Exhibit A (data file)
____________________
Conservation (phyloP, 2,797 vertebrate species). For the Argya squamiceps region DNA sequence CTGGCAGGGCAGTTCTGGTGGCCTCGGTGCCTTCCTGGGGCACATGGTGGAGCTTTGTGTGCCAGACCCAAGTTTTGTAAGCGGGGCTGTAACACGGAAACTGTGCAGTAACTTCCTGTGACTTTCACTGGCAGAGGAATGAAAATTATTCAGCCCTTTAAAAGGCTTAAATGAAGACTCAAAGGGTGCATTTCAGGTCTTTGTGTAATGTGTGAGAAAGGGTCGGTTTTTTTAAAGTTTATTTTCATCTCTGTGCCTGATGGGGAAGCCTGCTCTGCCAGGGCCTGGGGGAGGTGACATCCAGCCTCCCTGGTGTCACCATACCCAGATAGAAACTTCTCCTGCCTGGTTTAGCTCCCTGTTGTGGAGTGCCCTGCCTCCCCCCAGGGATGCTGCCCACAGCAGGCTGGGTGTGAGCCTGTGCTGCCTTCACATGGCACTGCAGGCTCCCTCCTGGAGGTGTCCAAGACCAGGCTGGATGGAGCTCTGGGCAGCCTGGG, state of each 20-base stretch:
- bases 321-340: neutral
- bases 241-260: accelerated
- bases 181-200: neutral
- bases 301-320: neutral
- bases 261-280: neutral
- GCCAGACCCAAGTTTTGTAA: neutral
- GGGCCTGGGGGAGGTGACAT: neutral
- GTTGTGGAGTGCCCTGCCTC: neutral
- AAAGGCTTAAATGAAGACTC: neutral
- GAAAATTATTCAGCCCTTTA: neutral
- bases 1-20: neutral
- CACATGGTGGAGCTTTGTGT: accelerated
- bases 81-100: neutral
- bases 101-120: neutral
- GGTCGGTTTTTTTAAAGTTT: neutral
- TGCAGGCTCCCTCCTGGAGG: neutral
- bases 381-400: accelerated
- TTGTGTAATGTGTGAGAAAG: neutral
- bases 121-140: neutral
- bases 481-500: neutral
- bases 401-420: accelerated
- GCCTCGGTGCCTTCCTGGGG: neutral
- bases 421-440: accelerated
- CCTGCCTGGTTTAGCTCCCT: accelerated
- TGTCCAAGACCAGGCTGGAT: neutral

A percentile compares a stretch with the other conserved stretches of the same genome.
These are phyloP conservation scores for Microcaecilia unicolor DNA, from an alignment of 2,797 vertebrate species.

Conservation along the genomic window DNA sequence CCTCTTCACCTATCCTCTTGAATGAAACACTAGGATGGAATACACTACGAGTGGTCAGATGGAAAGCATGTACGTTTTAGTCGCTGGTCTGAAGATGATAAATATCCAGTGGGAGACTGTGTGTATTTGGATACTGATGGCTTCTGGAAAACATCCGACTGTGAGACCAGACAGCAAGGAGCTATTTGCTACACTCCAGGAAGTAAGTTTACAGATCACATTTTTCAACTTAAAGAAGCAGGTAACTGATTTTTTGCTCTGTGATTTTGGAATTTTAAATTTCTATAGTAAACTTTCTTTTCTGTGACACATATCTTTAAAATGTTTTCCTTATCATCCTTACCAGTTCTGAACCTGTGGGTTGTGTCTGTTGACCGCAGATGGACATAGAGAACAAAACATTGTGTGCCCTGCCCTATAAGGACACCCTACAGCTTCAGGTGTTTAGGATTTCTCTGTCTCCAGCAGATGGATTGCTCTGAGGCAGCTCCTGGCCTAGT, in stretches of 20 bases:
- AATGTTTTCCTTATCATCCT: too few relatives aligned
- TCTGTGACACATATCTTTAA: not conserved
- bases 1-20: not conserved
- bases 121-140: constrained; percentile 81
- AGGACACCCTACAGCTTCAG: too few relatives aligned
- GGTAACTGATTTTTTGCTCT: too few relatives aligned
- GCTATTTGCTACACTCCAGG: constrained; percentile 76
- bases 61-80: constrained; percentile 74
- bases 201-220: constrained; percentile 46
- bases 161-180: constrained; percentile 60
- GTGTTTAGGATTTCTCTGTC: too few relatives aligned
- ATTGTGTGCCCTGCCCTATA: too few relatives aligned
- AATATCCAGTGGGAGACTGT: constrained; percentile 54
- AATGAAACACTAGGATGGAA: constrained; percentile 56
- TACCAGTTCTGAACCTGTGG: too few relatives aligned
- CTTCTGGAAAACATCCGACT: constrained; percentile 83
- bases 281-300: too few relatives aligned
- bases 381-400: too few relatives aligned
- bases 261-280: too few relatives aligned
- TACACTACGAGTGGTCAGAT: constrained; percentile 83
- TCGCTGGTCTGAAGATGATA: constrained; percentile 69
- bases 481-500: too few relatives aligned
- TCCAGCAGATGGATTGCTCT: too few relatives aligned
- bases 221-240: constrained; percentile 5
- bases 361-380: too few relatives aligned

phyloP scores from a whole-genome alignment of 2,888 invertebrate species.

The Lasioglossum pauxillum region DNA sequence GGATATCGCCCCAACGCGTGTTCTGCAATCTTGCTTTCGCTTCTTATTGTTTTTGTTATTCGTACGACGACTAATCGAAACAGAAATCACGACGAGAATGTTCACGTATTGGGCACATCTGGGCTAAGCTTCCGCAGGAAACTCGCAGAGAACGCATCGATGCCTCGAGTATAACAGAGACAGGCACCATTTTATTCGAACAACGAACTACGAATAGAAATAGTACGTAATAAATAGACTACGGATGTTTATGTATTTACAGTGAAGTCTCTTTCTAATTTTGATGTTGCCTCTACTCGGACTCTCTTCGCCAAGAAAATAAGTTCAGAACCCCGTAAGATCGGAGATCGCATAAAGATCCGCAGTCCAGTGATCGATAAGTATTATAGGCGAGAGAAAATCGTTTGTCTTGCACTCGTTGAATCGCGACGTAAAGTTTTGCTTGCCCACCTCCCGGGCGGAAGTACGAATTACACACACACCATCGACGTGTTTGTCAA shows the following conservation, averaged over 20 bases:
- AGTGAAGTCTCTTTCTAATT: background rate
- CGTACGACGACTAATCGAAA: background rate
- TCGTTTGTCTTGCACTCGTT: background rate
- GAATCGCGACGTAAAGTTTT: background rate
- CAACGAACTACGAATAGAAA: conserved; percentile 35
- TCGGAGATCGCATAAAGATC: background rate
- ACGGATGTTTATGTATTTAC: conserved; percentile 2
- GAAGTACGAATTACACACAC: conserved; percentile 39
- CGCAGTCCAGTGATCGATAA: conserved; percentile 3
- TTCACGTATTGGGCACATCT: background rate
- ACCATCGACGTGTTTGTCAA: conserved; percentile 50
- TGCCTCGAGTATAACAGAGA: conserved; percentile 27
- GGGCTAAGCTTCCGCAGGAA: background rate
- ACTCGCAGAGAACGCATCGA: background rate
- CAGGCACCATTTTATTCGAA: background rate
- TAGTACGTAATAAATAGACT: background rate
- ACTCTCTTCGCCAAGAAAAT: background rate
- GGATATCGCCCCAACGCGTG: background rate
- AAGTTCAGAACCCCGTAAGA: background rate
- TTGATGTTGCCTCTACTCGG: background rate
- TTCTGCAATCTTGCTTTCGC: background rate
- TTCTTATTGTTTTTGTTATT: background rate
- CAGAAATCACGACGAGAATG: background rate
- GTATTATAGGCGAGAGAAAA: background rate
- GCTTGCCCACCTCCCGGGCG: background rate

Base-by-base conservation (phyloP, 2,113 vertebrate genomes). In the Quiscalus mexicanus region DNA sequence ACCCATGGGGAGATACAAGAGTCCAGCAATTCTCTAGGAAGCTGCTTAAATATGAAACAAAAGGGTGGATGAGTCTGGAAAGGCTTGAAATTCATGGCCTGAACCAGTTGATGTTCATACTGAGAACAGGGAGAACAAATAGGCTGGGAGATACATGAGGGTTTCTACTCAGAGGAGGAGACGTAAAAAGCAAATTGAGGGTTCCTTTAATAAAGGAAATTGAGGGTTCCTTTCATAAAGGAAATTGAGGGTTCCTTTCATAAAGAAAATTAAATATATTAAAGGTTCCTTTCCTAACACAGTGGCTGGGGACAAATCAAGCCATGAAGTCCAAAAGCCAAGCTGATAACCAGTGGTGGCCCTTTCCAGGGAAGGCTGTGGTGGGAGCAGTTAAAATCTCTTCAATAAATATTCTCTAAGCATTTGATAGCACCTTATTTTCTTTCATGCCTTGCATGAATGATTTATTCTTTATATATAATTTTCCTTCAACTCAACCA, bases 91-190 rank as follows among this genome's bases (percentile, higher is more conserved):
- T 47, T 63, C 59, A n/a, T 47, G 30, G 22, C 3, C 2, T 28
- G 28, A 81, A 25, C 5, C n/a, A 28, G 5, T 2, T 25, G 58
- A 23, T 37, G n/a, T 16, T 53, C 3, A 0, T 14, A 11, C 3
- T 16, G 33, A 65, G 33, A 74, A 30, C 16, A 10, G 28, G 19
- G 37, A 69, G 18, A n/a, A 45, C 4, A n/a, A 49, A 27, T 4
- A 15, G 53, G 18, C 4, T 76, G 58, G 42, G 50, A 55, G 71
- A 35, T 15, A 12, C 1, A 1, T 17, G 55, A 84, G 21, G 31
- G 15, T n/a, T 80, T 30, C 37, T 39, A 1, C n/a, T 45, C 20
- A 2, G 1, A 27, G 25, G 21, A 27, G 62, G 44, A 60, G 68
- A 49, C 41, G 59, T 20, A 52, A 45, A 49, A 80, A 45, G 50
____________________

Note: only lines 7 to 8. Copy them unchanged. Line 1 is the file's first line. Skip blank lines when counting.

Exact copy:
- GCCAGACCCAAGTTTTGTAA: neutral
- GGGCCTGGGGGAGGTGACAT: neutral